Strongly Celestial

Looking outward; looking backward in time...


About | Launchpad | Gallery | Contact

Fun Facts

This is my place to store tidbits I have found interesting on my journey. Whenever possible, I will include references and in some cases links to more detailed documents and/or websites. If you spot some inaccuracies, please let me know! As with the rest of my website, I grant permission to use any of these documents; all I ask is that you drop me a note to let me know.

The Scale of Things
It is very difficult for us to grasp the scale of things when they are far outside our normal frame of reference. Here are some Fun Facts to help visual the scale of things in the universe:

  • How big is a hydrogen atom?
    Applying the classic Bohr orbital atomic model and a few basic simplifications, you can calculate...

    If a proton (hydrogen's nucleus) were the size of a basketball, then its electron would be about the size of a golf ball and at ground state it would be flying "in orbit" approximately 5 miles (~8 km) away! Stop for a moment and think about the incredible emptiness this represents at the atomic level!

    P.S. Why we care: hydrogen makes up ~75% of all chemical elemental mass in the universe!

    P.P.S. Yes, I know most quantum physicists would take me to task for over simplifying an outdated atomic model. Please view this in the light it is intended: a fun fact to provide a rough frame of reference we can easily comprehend.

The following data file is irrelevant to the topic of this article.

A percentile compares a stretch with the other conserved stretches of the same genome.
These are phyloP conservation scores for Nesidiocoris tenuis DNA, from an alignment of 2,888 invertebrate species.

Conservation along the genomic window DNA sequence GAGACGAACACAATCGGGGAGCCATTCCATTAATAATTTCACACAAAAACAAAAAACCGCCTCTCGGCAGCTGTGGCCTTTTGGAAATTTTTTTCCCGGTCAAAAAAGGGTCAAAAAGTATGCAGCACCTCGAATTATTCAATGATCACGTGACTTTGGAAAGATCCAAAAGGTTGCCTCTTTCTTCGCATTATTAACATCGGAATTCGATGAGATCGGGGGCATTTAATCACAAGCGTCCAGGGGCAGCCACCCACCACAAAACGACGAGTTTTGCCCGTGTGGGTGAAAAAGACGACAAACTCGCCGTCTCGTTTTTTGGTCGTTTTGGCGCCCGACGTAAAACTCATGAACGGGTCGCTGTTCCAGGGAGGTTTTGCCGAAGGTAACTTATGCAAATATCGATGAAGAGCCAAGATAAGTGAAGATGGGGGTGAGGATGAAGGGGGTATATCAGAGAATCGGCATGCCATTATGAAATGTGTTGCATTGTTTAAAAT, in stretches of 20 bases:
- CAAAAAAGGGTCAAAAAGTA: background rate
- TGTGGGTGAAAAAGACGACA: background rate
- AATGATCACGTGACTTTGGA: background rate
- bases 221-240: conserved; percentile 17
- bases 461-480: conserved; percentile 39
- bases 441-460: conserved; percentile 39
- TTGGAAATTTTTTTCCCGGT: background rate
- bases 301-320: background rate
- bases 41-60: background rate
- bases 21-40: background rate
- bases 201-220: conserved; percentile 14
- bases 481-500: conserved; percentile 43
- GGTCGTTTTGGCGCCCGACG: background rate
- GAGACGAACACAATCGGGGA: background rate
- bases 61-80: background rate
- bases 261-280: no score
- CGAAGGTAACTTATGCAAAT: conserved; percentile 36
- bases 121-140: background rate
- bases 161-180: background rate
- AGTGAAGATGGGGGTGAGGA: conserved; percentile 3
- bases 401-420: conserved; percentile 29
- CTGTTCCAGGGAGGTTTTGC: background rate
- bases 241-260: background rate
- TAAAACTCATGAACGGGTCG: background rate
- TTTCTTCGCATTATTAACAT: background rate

Click here for a pdf
  • What if a star was a grain of sand?
    In his lecture series on Cosmology (see my Education page), Professor Mark Whittle helps people visual how many stars are in the galaxy by describing how big a box you would need to hold them, if each star was the size of a grain of sand. He did not provide the underlying math, so I attempted to derive the result and found the following:

    If you assume that the Milky Way has 300 billion stars in it (current estimates are 200-400 billion), and you make each of them the size of an average grain of sand (0.25mm in diameter), and throw them into a box, you would need a box that is almost 4 cubic meters in volume. That is a cube having dimensions of 1.6 meters (5.2 feet) on a side...filled to the top with our "sand stars"!

    Let's expand this model to the entire universe and assume that there are approximately 300 billion galaxies out there (probably in the right order of magnitude), with an average star population of our Milky Way (which is considered fairly average). If you turned all those stars into sand, you would need a box with a volume of just under 1,200 cubic kilometers to hold all those stars. That translates to a cube having dimension of ~10.6 kilometers (~6.6 miles) on a side!

    P.S. In his lecture, Professor Whittle said our galaxy - filled with "sand stars" - would fit in a cube that is 1 meter on a side. As to why my calculation is a bit larger, my guess is he may - more accurately - not have assumed uniformly sized spheres (since actual stars vary in size), allowing the smaller stars to pack a bit more neatly among the voids of the bigger stars and improving volume efficiency in his model. Still, we're in the same ballpark!
Click here for a pdf